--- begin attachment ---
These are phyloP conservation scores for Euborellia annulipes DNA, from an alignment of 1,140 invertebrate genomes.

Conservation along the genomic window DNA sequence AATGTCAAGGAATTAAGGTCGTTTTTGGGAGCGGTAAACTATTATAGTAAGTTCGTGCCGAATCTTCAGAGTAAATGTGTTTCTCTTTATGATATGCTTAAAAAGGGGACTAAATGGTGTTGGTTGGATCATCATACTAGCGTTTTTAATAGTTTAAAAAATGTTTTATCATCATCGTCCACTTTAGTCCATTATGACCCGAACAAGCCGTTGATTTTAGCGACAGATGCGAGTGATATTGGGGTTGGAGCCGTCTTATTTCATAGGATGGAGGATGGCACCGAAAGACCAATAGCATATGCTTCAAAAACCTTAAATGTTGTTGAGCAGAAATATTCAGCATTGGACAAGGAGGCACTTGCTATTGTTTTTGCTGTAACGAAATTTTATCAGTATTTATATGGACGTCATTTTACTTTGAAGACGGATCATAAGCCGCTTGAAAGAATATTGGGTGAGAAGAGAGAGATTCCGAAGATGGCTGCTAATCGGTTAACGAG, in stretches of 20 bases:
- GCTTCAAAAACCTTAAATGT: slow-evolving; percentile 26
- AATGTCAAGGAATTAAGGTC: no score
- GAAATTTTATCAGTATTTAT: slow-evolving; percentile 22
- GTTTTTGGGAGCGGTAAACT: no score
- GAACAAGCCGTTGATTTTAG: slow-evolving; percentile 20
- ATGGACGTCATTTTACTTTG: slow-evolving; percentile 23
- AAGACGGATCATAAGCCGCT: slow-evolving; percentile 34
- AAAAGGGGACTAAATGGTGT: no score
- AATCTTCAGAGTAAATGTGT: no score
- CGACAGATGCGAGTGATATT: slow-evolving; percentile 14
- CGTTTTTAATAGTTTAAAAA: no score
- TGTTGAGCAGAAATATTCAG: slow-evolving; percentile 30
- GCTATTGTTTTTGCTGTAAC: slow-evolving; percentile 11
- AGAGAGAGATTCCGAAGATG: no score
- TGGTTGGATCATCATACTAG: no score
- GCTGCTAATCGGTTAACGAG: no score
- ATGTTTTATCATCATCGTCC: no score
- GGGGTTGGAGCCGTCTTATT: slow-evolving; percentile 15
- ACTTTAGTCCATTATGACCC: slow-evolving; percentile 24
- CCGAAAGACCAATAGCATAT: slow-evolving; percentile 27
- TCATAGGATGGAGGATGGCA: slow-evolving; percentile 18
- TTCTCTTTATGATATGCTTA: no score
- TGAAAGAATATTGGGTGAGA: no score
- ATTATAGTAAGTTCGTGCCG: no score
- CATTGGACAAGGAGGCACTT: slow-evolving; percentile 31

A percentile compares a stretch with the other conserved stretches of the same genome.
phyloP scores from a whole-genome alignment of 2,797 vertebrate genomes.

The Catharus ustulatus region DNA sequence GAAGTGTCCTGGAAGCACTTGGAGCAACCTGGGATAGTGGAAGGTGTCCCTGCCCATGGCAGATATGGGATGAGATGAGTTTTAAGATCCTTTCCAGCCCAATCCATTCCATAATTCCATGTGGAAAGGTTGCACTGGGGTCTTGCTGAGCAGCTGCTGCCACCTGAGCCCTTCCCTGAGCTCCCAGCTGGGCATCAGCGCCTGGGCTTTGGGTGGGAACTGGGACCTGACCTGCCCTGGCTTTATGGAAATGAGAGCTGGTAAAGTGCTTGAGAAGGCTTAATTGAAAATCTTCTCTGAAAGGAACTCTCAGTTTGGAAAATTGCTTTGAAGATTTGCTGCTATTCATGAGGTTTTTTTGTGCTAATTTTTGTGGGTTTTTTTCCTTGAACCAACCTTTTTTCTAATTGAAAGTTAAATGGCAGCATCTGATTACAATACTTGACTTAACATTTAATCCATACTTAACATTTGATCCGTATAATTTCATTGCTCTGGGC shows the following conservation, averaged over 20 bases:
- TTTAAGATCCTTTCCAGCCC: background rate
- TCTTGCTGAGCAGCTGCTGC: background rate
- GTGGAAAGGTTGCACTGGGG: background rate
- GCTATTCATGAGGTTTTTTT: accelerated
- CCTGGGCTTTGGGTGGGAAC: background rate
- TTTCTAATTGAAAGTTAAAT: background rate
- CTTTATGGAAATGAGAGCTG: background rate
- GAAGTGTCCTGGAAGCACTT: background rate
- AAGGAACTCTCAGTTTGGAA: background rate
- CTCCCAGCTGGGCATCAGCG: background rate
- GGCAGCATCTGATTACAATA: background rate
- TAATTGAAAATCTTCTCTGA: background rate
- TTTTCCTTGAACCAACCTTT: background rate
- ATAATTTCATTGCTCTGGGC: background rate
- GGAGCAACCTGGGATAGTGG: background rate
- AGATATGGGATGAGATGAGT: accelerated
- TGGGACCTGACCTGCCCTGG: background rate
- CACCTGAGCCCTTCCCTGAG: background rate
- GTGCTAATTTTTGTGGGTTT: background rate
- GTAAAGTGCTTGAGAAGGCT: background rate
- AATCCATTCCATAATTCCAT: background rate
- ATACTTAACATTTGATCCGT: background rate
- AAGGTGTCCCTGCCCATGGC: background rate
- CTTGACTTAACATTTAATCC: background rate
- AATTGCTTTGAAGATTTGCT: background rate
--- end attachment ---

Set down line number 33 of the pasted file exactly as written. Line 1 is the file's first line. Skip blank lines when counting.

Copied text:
- GTGGAAAGGTTGCACTGGGG: background rate